Jump to main content
Jump to site search
Access to RSC content Close the message box

Continue to access RSC content when you are not at your institution. Follow our step-by-step guide.



Key factors affecting Rayleigh instability of ultrathin 4H hexagonal gold nanoribbons

Author affiliations

Abstract

Rayleigh instability was originally used to describe the phenomenon of a cylindrical fluid jet that transforms into a chain of droplets. Very recently, it has been extended to metallic nanostructures like gold (Au) and silver (Ag) nanowires (NWs), as well as mixed alloy NWs by some thermodynamic processes. To date, the key factors affecting the Rayleigh instability have not been well studied. To clarify this, we systematically investigate the features of Rayleigh instability in ultrathin 4H hexagonal Au nanoribbons (NRBs) under electron beam (E-beam) irradiation. We prove that by decreasing the initial widths of 4H Au NRBs and the E-beam current density, as well as the irradiation time and intensity per unit area, the Rayleigh instability can be effectively restrained. Our work thus sheds light on how to effectively reduce or even eliminate the Rayleigh instability of one dimensional nanomaterials.

Graphical abstract: Key factors affecting Rayleigh instability of ultrathin 4H hexagonal gold nanoribbons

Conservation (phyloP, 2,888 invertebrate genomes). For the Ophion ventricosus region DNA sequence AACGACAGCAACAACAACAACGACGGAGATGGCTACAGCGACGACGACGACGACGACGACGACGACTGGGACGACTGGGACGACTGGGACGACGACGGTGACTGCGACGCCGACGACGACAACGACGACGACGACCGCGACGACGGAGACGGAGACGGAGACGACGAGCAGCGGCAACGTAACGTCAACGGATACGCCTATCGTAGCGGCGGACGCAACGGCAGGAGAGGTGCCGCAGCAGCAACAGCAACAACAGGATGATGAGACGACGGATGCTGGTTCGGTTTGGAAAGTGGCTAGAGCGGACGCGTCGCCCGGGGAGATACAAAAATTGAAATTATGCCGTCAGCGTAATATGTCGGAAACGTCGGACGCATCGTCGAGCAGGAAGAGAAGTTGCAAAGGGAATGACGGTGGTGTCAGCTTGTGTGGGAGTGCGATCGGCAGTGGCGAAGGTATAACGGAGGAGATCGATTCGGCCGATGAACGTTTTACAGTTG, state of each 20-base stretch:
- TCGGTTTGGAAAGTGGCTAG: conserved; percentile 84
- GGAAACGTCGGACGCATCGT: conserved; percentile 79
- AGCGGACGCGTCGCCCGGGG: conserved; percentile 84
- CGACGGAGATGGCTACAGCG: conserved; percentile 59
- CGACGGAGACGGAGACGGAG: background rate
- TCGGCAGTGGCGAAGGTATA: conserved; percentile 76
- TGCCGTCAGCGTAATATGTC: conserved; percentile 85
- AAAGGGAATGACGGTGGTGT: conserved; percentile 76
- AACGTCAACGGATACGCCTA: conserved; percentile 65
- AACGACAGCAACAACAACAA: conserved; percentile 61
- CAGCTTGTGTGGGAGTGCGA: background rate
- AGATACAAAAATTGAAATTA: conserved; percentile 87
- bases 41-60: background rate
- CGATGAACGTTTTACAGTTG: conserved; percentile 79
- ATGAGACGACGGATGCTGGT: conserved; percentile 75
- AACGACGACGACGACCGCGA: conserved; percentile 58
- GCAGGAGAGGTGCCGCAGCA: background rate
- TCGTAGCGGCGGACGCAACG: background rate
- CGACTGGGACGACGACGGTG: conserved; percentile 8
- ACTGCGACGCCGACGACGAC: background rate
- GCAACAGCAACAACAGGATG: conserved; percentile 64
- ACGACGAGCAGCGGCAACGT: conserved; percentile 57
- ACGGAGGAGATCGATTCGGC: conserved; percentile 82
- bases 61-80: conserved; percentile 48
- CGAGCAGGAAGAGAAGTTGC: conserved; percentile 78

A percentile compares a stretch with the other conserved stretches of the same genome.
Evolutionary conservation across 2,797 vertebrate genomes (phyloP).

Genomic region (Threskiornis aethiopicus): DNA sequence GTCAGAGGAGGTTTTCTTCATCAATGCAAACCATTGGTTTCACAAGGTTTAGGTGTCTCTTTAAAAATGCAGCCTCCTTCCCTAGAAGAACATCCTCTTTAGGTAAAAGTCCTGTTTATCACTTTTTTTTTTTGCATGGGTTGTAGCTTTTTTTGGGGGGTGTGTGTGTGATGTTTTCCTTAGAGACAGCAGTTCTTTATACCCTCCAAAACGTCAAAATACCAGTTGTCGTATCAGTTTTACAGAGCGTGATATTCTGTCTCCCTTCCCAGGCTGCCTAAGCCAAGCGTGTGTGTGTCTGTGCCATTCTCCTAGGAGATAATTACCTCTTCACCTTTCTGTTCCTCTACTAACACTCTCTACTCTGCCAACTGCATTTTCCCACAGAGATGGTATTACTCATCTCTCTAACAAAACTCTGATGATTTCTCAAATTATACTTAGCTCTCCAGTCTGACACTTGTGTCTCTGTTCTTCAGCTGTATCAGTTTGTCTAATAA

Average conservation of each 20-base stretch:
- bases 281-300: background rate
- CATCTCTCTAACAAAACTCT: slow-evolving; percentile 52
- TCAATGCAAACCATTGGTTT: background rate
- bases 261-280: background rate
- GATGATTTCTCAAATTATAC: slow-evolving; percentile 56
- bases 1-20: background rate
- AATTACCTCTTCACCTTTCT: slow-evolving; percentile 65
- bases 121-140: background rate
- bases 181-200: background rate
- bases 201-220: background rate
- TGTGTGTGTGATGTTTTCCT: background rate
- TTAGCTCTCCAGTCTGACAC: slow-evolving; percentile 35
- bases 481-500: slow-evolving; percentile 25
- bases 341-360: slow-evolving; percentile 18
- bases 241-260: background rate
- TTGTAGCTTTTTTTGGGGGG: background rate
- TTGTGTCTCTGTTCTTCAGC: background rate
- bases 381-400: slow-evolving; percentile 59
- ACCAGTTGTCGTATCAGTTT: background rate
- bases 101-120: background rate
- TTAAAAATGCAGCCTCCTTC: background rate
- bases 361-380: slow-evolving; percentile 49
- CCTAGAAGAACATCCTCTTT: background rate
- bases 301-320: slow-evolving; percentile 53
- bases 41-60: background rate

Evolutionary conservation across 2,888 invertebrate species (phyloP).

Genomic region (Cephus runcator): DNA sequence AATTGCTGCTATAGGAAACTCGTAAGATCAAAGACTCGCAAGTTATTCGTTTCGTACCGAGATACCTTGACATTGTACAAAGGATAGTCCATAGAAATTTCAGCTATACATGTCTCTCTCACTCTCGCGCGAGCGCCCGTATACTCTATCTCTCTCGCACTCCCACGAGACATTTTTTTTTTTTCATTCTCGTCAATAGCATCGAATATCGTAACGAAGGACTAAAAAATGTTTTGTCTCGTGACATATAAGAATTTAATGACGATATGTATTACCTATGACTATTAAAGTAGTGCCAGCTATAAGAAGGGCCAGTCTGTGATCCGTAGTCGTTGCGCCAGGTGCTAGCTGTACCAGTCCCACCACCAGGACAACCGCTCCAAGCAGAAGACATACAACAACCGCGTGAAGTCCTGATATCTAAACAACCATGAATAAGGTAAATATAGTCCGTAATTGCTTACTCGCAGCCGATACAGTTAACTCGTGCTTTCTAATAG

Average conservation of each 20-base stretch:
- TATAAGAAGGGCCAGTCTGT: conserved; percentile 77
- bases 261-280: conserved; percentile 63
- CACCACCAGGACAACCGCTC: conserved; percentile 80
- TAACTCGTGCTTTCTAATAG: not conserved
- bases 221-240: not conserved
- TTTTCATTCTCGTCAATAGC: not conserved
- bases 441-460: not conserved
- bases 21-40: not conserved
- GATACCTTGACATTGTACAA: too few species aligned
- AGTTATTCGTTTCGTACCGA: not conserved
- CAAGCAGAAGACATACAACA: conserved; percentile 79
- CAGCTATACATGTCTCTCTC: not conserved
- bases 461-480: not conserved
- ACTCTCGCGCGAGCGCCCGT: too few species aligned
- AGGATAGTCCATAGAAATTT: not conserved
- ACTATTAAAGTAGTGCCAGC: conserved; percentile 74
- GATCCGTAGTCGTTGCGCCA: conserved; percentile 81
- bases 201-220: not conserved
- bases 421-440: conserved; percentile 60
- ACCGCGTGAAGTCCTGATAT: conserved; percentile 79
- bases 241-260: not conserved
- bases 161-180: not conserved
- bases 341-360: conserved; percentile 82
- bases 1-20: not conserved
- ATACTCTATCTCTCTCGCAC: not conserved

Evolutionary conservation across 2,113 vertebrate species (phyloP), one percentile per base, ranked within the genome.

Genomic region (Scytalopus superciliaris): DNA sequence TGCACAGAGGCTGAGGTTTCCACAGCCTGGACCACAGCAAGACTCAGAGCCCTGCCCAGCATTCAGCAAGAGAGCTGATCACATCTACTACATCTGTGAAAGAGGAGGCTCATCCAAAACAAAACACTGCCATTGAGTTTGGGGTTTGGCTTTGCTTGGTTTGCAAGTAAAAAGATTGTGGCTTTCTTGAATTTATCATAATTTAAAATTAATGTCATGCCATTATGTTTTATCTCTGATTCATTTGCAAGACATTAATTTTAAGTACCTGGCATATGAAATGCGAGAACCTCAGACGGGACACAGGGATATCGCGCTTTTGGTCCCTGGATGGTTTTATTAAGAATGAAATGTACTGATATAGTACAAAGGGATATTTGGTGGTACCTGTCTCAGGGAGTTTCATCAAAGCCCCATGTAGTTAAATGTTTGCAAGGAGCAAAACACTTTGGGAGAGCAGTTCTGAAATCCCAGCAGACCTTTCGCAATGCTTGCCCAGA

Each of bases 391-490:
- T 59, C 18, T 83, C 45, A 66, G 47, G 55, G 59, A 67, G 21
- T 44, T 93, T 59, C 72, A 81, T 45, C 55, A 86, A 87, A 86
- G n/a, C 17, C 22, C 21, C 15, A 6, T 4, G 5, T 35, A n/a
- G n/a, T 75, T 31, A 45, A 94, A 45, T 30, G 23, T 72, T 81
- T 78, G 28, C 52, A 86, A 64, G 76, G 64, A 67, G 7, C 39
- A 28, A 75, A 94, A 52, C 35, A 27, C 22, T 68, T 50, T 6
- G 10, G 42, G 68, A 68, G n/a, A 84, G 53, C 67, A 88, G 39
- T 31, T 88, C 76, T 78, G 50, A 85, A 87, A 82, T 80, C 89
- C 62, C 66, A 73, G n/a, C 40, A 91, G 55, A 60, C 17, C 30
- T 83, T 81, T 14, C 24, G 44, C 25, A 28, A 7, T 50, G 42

Back to tab navigation

Supplementary files

Article information


Submitted
05 Mar 2020
Accepted
22 May 2020
First published
25 May 2020

This article is Open Access

Nanoscale Adv., 2020, Advance Article
Article type
Paper

Key factors affecting Rayleigh instability of ultrathin 4H hexagonal gold nanoribbons

P. Li, W. Liao, L. Yue, Z. Fan and F. Rao, Nanoscale Adv., 2020, Advance Article , DOI: 10.1039/D0NA00186D

This article is licensed under a Creative Commons Attribution-NonCommercial 3.0 Unported Licence. Material from this article can be used in other publications provided that the correct acknowledgement is given with the reproduced material and it is not used for commercial purposes.

Reproduced material should be attributed as follows:

  • For reproduction of material from NJC:
    [Original citation] - Published by The Royal Society of Chemistry (RSC) on behalf of the Centre National de la Recherche Scientifique (CNRS) and the RSC.
  • For reproduction of material from PCCP:
    [Original citation] - Published by the PCCP Owner Societies.
  • For reproduction of material from PPS:
    [Original citation] - Published by The Royal Society of Chemistry (RSC) on behalf of the European Society for Photobiology, the European Photochemistry Association, and RSC.
  • For reproduction of material from all other RSC journals:
    [Original citation] - Published by The Royal Society of Chemistry.

Information about reproducing material from RSC articles with different licences is available on our Permission Requests page.


Social activity

Search articles by author

Spotlight

Advertisements